"Creatures of the State": Metaphor and Personhood in Legitimizing the American Corporation
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Knight, Carly R.
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CitationKnight, Carly R. 2018. "Creatures of the State": Metaphor and Personhood in Legitimizing the American Corporation. Doctoral dissertation, Harvard University, Graduate School of Arts & Sciences.
AbstractHow did corporations become seen as natural market actors? When large, bureaucratic business organizations first began to consolidate in the 19th century, corporations were still largely considered “creatures of the state”—unnatural social organizations which, rather than being endowed with “natural rights,” were instead extended a series of revocable privileges by legislative fiat. Likened to monsters rather than men, only gradually did corporations become seen as natural market actors. In this dissertation, I trace the naturalization of corporations both in legal theory and in public media discourse. Contra institutional theories that posit corporate naturalization as automatically following on the heels of legal change, I focus on the role of language, metaphor, and moral discourse in naturalizing and legitimating growing corporate power. I show how legal theorists and politician increasingly conceptualized corporations as moral agents, and inadvertently symbolically severed corporations from the state. Furthermore, I demonstrate that the metaphor of the corporation as like a person continues to operate today: personifying corporations in speech—treating these collective institutions as moral agents and endowing them with mental states—has the power to alter our moral intuitions regarding corporate wrongdoing.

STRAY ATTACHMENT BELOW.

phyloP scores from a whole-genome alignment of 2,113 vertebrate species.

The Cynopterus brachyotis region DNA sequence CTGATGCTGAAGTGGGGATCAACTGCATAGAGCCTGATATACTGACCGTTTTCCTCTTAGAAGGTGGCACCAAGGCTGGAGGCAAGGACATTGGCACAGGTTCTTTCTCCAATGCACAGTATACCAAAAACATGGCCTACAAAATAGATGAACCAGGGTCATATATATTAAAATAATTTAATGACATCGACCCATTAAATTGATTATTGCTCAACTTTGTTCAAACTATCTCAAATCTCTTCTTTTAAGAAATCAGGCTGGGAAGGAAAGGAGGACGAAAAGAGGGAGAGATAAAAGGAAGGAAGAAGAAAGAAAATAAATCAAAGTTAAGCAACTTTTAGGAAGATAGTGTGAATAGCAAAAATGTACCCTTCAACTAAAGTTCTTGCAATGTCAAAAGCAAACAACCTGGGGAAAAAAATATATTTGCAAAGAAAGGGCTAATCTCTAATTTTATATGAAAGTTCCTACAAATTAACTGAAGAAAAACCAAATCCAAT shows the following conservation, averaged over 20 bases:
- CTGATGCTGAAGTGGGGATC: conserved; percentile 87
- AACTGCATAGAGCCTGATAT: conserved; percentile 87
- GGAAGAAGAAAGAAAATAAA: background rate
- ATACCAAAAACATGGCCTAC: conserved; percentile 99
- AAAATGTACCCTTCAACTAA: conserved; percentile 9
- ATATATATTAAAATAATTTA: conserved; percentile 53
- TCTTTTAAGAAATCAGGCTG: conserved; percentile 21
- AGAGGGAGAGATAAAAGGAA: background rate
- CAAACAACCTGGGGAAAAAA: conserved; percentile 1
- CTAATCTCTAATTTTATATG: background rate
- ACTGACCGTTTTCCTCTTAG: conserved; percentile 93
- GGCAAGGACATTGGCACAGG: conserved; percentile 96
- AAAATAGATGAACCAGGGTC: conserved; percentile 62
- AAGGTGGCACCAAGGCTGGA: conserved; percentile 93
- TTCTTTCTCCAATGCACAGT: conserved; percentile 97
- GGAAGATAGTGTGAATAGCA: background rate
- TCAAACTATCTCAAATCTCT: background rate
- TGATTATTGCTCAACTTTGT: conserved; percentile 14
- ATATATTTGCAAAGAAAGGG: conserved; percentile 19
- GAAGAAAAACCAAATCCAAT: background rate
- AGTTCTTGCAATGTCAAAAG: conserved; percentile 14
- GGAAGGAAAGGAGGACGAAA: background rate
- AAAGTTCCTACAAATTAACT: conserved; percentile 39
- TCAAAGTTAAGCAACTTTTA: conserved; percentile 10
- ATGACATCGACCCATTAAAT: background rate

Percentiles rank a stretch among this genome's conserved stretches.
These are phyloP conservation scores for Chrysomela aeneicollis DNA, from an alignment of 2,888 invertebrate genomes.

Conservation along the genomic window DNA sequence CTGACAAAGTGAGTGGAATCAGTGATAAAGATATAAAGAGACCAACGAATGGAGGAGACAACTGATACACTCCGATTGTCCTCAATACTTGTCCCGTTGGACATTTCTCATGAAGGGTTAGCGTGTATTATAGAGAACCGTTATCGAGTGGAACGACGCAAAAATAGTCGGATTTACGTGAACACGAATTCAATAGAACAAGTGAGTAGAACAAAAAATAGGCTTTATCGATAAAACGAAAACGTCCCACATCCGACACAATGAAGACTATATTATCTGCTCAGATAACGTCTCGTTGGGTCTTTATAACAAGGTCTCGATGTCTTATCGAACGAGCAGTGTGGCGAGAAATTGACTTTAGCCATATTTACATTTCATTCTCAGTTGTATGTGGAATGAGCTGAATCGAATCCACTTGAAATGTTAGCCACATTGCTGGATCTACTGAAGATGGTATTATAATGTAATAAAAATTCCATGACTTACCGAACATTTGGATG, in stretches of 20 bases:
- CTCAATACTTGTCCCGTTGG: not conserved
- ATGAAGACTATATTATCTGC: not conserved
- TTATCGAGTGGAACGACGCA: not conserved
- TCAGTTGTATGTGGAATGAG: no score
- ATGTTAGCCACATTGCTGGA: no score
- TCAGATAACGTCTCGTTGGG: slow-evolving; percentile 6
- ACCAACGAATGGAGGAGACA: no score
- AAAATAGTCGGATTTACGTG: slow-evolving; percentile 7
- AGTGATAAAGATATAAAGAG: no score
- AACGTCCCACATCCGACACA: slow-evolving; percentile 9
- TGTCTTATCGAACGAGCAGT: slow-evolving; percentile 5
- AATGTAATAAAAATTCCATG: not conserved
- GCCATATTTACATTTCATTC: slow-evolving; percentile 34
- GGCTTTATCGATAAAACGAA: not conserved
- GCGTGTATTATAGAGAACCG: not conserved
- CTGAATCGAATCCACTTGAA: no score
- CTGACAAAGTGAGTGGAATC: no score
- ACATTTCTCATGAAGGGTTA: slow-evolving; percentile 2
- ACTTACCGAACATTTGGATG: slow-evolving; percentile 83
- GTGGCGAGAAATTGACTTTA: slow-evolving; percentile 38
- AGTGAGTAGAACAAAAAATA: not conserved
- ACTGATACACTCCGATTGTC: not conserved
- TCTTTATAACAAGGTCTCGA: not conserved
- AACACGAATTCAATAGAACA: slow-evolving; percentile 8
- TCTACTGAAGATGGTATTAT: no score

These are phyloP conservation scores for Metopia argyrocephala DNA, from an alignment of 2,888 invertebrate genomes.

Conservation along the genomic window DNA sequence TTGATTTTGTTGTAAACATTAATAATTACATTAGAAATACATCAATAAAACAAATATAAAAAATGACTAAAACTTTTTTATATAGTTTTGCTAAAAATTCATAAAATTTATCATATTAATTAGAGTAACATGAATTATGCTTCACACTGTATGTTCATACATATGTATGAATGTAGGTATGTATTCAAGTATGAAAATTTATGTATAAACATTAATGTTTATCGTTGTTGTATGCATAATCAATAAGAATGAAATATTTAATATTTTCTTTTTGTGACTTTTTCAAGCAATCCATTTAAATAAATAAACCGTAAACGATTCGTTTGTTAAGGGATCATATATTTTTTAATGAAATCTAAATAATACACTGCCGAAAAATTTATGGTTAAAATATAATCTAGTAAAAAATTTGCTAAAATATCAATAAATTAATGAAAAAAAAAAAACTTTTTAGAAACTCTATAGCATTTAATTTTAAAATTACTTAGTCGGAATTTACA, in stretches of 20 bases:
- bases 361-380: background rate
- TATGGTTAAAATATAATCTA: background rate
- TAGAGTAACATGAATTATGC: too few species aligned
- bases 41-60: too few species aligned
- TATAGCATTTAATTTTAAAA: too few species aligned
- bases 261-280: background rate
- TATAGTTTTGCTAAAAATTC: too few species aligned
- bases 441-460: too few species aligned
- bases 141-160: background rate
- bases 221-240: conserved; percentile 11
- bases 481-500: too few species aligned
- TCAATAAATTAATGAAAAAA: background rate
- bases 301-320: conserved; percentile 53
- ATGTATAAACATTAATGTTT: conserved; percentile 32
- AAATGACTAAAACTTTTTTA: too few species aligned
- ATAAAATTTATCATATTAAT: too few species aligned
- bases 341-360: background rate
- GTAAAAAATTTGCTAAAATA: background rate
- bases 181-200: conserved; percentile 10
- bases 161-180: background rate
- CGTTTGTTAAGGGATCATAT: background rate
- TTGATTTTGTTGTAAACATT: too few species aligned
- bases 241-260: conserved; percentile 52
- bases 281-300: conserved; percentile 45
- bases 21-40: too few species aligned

Citable link to this pagehttp://nrs.harvard.edu/urn-3:HUL.InstRepos:41121208
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